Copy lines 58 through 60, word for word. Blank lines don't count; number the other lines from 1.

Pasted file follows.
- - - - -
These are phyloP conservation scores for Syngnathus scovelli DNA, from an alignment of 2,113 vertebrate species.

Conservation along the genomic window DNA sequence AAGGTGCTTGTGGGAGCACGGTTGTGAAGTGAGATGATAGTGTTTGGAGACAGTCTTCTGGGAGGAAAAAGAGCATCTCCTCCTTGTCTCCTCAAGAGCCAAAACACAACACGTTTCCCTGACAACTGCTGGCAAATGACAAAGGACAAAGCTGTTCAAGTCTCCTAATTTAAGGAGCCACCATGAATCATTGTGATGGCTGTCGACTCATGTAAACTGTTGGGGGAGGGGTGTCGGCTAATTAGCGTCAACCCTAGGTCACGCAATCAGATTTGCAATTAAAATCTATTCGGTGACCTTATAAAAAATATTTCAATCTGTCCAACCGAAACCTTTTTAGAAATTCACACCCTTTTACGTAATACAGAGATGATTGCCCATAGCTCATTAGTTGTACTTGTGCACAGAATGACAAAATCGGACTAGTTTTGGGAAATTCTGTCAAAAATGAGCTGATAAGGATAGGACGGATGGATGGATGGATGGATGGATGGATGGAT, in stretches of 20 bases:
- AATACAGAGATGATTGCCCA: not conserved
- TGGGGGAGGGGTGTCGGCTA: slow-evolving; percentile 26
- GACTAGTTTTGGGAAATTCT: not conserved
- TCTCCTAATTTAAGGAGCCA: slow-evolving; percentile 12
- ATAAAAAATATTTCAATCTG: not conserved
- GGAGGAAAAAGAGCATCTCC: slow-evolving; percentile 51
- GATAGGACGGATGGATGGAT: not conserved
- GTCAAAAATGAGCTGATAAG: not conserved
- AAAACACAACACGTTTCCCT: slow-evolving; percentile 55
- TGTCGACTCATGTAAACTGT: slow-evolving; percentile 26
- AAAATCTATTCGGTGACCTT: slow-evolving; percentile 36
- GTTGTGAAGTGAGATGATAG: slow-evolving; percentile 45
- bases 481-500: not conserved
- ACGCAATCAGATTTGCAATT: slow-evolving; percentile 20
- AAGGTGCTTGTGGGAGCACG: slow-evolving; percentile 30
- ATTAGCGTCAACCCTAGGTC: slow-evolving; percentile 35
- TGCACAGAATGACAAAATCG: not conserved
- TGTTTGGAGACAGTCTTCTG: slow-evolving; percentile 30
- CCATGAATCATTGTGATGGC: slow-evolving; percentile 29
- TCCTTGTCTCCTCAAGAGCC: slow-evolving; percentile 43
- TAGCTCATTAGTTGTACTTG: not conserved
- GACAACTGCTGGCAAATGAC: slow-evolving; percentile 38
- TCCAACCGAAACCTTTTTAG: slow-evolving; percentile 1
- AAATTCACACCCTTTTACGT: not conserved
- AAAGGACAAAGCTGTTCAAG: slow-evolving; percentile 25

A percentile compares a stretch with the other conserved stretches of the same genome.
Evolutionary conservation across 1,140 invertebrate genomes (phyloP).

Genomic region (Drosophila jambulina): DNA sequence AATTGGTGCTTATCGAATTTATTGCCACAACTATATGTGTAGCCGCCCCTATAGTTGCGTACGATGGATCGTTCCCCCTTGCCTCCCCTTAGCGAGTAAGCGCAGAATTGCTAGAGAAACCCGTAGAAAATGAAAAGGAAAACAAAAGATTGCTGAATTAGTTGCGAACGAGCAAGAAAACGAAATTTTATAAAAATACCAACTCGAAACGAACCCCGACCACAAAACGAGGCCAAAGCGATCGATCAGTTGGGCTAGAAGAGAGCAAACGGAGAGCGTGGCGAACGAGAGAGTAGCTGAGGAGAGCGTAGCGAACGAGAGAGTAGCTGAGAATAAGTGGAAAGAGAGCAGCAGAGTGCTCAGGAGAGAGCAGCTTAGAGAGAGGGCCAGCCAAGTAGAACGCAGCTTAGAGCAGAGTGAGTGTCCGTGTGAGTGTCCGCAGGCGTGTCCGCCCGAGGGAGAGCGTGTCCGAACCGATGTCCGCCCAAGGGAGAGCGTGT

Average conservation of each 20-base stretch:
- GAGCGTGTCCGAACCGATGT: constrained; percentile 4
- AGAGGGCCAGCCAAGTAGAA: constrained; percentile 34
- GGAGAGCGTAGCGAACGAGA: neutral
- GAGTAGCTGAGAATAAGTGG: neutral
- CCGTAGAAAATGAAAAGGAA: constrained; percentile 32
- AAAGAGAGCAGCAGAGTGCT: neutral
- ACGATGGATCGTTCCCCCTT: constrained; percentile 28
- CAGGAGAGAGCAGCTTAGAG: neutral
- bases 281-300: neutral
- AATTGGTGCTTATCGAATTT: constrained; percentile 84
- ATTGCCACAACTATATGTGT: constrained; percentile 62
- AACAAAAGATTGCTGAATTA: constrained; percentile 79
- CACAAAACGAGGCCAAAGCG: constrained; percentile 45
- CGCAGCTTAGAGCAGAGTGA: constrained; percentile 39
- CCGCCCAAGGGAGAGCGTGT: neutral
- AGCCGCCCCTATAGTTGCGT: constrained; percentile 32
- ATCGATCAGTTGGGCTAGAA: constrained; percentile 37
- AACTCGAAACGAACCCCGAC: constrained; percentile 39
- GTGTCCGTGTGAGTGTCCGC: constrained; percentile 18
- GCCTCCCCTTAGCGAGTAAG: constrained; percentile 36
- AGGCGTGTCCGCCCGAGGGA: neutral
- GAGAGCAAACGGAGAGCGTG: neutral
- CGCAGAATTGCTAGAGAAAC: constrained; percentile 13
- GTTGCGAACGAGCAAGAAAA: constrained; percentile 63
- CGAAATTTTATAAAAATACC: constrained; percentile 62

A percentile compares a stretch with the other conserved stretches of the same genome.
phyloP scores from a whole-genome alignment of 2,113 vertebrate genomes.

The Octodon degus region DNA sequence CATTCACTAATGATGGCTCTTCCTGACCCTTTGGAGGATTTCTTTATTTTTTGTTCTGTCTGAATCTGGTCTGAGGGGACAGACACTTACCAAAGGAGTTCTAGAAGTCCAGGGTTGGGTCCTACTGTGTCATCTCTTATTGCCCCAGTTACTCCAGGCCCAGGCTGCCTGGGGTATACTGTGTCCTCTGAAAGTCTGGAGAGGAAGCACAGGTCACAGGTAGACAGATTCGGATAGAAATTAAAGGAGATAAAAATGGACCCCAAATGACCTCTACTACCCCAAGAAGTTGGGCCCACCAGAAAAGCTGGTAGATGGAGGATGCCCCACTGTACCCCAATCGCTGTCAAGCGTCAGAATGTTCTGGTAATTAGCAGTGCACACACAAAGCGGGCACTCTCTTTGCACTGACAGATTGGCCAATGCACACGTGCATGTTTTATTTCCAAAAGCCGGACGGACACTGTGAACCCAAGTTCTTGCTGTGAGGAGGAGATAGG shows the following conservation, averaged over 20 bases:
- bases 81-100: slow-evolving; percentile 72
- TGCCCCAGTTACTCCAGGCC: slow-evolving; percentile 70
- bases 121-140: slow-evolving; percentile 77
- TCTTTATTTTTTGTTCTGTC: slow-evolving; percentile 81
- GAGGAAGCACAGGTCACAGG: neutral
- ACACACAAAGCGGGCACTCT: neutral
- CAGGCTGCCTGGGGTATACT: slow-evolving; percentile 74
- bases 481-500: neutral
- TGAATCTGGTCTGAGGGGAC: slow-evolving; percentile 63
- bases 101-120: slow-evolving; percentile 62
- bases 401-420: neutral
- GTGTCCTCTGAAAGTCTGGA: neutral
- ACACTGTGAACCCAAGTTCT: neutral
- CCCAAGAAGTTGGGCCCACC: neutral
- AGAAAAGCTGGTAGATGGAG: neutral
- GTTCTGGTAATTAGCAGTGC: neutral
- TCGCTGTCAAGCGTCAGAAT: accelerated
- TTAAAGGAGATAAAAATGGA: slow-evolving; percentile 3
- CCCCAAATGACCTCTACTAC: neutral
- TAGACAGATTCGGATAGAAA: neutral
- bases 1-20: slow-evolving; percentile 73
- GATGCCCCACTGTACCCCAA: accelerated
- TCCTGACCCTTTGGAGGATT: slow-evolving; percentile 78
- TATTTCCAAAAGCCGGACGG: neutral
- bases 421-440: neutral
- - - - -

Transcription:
phyloP scores from a whole-genome alignment of 2,113 vertebrate genomes.

The Octodon degus region DNA sequence CATTCACTAATGATGGCTCTTCCTGACCCTTTGGAGGATTTCTTTATTTTTTGTTCTGTCTGAATCTGGTCTGAGGGGACAGACACTTACCAAAGGAGTTCTAGAAGTCCAGGGTTGGGTCCTACTGTGTCATCTCTTATTGCCCCAGTTACTCCAGGCCCAGGCTGCCTGGGGTATACTGTGTCCTCTGAAAGTCTGGAGAGGAAGCACAGGTCACAGGTAGACAGATTCGGATAGAAATTAAAGGAGATAAAAATGGACCCCAAATGACCTCTACTACCCCAAGAAGTTGGGCCCACCAGAAAAGCTGGTAGATGGAGGATGCCCCACTGTACCCCAATCGCTGTCAAGCGTCAGAATGTTCTGGTAATTAGCAGTGCACACACAAAGCGGGCACTCTCTTTGCACTGACAGATTGGCCAATGCACACGTGCATGTTTTATTTCCAAAAGCCGGACGGACACTGTGAACCCAAGTTCTTGCTGTGAGGAGGAGATAGG shows the following conservation, averaged over 20 bases:
- bases 81-100: slow-evolving; percentile 72